[The hubris] hypothesis was proposed by a famous professor of finance to explain why so many mergers and acquisitions among large firms fail. The idea is that you look at the other firm, and it seems to be floundering. So you think, “Oh, those managers are inept — I could do better.” That motivates you to buy their company, usually at an inflated price, because you think that you can make that firm perform so much better than it’s currently doing.
That’s the hubris hypothesis. Quite often, however, management appears to be floundering not because they’re inept, but because they face a problem they cannot solve. If that is the case, you’ll face the same problem when you acquire the company, and you won’t do any better.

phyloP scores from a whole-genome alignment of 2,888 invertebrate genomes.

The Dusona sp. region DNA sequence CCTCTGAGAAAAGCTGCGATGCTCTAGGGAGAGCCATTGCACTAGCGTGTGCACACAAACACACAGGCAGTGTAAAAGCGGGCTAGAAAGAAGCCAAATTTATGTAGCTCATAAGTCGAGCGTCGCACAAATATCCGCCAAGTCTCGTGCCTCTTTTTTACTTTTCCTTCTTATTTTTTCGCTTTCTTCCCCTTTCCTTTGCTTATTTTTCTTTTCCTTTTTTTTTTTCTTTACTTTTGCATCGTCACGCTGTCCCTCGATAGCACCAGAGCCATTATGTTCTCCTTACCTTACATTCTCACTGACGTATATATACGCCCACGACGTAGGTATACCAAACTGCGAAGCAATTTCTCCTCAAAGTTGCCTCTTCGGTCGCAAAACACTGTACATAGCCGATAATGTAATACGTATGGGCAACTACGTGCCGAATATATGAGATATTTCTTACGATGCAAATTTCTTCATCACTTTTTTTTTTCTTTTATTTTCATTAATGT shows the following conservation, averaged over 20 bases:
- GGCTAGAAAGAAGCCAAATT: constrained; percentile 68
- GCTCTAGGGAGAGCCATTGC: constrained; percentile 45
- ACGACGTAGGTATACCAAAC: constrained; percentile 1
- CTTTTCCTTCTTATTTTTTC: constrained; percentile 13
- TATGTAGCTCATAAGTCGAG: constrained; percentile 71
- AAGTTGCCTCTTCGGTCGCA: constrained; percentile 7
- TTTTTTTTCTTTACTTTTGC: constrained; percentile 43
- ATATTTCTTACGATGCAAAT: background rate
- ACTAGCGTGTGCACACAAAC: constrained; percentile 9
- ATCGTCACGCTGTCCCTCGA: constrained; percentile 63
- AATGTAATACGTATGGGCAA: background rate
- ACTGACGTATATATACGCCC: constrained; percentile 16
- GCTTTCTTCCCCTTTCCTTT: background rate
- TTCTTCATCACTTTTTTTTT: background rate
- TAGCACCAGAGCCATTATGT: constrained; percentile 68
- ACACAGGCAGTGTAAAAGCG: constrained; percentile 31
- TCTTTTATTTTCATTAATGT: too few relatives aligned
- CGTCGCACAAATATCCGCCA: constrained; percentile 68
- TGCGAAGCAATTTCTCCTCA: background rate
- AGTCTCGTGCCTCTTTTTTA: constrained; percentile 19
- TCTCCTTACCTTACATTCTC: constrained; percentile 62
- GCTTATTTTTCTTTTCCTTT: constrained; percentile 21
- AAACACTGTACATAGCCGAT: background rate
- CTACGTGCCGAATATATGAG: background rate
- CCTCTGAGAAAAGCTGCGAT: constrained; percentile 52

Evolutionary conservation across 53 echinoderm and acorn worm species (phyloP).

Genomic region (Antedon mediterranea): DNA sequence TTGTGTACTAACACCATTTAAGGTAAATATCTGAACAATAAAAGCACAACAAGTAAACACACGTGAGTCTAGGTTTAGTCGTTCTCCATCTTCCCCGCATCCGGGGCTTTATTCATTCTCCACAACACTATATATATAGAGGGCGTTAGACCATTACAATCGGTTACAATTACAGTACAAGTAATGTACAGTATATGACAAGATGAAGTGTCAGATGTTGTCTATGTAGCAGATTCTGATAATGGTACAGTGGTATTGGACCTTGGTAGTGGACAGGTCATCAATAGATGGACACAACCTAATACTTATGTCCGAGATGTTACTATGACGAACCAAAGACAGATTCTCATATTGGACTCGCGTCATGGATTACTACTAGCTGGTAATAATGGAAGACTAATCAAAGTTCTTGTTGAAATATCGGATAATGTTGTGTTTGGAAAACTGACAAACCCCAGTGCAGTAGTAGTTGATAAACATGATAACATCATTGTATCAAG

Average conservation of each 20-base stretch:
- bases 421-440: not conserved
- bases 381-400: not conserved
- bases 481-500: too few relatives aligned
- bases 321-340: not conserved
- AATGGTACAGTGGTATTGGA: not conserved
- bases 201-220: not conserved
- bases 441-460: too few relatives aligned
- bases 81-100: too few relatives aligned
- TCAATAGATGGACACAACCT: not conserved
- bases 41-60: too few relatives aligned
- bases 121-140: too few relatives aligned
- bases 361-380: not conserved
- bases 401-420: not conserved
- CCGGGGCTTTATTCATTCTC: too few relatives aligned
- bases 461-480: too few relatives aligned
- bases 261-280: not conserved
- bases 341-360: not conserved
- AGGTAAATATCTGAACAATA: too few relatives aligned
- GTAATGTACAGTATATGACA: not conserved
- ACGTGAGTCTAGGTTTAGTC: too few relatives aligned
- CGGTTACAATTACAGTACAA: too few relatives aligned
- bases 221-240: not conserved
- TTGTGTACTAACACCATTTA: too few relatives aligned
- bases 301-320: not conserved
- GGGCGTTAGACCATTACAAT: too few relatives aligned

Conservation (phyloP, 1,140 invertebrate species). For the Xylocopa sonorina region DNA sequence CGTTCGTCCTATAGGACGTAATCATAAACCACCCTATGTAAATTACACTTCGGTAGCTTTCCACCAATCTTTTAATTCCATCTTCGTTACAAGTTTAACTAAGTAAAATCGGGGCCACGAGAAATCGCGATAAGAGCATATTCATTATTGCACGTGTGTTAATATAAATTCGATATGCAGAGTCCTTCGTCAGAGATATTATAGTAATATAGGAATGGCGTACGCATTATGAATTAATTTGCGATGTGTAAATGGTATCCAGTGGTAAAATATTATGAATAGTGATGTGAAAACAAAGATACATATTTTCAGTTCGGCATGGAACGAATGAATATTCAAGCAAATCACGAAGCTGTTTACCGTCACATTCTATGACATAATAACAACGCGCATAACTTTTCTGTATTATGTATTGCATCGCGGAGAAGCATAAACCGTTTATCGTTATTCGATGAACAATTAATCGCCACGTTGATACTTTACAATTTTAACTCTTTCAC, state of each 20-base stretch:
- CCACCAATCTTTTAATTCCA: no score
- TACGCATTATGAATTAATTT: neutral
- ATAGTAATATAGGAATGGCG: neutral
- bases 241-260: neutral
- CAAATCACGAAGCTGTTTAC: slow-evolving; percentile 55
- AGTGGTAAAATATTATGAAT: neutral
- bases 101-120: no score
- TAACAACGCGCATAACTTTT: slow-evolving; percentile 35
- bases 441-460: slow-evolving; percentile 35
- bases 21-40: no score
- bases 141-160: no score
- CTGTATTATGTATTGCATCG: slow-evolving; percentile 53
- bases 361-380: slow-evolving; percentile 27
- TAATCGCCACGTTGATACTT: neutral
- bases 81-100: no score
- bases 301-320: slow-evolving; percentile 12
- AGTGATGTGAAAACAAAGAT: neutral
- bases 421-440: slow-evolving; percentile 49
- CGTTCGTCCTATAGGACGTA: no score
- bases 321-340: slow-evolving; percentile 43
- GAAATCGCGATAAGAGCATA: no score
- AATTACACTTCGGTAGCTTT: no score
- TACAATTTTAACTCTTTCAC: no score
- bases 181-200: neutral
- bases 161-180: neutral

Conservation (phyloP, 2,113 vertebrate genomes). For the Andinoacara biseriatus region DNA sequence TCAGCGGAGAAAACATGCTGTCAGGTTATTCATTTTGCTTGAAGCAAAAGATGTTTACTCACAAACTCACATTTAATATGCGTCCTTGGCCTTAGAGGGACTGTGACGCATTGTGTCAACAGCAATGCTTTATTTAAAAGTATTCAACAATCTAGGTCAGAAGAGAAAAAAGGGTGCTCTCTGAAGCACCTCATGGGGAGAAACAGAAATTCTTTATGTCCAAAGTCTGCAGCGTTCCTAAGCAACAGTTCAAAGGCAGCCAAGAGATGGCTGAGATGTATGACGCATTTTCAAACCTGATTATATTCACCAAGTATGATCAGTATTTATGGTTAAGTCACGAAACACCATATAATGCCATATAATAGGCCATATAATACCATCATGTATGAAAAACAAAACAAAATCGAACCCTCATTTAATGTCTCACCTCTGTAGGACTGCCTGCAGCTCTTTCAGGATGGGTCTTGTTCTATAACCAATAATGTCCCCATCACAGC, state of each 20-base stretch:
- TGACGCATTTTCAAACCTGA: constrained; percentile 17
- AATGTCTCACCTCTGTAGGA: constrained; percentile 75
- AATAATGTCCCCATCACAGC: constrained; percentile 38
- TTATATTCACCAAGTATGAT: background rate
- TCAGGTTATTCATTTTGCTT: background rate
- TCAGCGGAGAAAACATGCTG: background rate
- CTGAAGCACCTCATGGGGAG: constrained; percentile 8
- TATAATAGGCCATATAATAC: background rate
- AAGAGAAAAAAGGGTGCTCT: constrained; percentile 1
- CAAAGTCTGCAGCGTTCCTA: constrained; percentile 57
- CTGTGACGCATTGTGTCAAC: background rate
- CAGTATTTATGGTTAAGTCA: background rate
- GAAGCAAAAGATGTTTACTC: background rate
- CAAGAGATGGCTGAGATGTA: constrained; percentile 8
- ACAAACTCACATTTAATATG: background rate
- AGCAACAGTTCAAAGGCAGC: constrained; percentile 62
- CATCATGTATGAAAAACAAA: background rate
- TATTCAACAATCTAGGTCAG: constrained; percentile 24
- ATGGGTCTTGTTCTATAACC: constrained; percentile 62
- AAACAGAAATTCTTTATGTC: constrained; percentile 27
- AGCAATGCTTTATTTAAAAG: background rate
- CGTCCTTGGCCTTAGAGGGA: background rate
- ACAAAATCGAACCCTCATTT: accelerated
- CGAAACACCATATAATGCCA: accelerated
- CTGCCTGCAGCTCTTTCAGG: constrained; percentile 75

If people are failing, they look inept. If people are succeeding, they look strong and good and competent. That’s the “halo effect.” Your first impression of a thing sets up your subsequent beliefs. If the company looks inept to you, you may assume everything else they do is inept. Then you don’t want to change your mind because of the confidence you feel.
Author: Daniel Kahneman
Source: Gallup Management Journal
Subjects: Organizational Behavior, Personality / Behavior